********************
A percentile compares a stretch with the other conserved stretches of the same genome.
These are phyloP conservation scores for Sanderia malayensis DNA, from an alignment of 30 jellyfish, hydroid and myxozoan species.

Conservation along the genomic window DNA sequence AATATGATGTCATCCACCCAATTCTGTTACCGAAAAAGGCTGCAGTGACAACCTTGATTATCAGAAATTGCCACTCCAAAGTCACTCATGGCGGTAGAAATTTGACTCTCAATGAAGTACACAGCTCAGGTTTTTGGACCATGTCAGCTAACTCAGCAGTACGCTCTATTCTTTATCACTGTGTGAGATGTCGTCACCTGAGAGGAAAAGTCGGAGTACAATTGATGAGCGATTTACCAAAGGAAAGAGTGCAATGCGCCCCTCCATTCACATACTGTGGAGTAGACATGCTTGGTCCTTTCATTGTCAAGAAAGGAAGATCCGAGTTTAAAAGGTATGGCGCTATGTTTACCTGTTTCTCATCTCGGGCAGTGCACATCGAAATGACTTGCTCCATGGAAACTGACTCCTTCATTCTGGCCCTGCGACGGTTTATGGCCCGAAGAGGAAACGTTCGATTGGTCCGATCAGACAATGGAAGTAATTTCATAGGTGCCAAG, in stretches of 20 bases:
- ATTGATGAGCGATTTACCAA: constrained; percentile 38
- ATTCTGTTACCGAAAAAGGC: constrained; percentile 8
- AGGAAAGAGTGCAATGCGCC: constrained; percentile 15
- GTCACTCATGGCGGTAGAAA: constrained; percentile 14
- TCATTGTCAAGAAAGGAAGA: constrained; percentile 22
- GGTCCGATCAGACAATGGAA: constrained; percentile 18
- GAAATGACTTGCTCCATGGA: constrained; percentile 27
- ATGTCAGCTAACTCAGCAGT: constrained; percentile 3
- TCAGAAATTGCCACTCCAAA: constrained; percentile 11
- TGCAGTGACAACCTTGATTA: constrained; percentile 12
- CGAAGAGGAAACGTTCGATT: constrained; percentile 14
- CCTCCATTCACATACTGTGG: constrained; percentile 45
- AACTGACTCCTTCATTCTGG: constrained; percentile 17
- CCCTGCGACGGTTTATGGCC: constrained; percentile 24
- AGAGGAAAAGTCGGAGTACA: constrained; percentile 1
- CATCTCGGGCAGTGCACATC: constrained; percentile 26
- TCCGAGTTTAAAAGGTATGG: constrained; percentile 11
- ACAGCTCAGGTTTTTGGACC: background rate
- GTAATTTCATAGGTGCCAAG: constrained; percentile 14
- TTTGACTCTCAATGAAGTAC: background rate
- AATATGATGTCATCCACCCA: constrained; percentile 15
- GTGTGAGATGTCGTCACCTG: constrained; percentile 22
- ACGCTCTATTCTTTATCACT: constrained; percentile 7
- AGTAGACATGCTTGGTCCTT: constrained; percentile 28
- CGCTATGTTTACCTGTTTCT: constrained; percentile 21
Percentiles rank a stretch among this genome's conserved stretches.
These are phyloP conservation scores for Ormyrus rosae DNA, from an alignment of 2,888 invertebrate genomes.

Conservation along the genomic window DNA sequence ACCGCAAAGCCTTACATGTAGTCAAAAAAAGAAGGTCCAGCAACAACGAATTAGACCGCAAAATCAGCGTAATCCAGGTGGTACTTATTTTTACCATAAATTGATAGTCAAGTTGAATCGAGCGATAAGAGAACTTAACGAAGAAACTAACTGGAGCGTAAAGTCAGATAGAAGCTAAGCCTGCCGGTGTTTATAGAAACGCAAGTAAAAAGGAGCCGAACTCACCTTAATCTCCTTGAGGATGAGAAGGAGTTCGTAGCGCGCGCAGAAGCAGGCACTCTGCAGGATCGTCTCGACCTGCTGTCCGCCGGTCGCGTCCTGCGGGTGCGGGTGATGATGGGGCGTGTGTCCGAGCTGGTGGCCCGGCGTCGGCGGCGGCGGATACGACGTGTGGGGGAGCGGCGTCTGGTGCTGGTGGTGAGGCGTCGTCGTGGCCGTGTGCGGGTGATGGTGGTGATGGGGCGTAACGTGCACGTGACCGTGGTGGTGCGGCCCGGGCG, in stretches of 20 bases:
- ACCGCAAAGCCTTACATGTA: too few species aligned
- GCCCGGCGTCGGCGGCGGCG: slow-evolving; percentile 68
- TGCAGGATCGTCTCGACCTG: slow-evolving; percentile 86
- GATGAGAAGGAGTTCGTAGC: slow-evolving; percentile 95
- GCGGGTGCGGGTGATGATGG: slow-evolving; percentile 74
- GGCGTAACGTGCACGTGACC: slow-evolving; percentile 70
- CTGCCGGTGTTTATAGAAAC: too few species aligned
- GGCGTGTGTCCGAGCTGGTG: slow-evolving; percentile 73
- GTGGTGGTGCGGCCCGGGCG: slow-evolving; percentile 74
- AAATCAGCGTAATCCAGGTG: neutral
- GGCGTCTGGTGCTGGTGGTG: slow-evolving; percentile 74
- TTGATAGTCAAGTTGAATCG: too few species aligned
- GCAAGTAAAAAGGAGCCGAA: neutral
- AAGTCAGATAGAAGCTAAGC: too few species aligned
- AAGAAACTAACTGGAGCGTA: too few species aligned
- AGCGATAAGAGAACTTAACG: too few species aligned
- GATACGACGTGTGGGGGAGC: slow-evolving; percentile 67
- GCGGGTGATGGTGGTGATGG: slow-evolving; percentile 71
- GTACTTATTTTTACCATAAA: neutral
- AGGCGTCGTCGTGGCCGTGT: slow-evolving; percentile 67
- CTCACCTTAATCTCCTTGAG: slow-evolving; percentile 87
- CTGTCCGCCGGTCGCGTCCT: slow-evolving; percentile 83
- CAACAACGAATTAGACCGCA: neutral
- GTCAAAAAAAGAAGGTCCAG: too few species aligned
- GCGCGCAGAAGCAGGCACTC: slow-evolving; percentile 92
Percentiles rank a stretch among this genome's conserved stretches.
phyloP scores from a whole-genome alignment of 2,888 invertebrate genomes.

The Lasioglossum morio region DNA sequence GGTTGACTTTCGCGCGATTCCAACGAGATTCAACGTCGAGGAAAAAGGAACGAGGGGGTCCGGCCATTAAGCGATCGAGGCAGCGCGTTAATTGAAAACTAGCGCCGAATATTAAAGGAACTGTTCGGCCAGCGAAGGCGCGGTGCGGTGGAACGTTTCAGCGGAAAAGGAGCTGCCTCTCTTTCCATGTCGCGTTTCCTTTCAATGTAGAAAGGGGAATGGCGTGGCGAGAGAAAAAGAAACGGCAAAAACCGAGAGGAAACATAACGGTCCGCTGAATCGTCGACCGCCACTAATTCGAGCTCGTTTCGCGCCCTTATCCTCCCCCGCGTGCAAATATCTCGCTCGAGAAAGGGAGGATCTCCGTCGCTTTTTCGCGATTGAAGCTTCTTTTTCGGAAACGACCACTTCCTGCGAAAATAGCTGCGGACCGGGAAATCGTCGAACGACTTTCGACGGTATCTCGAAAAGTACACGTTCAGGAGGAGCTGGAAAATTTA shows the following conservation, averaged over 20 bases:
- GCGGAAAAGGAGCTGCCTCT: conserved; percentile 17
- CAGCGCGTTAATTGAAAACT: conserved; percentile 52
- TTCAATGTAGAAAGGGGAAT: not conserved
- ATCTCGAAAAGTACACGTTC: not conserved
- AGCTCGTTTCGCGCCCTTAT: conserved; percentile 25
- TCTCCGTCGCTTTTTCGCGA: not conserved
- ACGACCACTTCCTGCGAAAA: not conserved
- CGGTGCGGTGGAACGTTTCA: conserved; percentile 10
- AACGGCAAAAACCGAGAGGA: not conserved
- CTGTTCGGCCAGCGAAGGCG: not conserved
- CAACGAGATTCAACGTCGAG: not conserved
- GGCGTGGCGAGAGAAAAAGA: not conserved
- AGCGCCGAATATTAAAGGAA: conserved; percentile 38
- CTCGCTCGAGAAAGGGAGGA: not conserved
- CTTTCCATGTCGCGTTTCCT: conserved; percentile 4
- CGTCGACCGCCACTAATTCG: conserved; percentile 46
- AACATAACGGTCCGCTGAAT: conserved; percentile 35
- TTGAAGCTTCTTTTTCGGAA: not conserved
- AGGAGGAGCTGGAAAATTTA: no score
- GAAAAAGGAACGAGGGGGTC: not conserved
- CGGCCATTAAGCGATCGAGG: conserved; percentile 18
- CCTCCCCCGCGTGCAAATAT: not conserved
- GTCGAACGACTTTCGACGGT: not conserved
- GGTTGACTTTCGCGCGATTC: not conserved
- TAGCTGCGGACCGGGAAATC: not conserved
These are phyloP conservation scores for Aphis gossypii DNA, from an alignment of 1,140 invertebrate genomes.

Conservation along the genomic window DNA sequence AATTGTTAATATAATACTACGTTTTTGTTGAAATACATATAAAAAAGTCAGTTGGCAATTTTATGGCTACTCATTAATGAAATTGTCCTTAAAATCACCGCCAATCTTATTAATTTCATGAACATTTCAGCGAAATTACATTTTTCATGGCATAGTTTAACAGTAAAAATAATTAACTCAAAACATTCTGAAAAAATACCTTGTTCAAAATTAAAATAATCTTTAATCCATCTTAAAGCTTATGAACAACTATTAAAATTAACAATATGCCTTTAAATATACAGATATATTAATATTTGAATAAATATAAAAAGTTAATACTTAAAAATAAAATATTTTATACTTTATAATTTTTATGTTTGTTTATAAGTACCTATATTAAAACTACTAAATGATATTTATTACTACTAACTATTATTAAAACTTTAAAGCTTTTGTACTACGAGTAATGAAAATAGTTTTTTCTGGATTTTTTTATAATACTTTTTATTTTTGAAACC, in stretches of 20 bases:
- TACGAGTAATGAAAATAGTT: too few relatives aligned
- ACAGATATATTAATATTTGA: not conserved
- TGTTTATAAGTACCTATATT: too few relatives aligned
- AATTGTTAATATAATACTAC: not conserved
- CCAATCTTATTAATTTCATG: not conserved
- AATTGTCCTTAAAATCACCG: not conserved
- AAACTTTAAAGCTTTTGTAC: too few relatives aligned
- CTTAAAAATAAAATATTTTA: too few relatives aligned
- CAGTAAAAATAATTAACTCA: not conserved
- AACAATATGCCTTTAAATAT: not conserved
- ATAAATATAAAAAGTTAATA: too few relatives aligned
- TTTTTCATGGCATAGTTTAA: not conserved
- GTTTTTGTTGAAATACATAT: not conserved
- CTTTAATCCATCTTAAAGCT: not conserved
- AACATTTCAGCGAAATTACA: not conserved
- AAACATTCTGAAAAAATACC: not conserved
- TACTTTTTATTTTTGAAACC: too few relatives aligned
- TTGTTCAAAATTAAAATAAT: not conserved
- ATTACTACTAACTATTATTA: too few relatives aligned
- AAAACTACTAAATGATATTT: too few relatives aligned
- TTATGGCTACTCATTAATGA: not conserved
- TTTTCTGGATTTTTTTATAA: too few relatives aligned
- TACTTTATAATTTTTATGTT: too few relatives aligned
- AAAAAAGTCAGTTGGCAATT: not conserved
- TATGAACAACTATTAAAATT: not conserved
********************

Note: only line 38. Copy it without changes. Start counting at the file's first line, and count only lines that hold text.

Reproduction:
- CTGCCGGTGTTTATAGAAAC: too few species aligned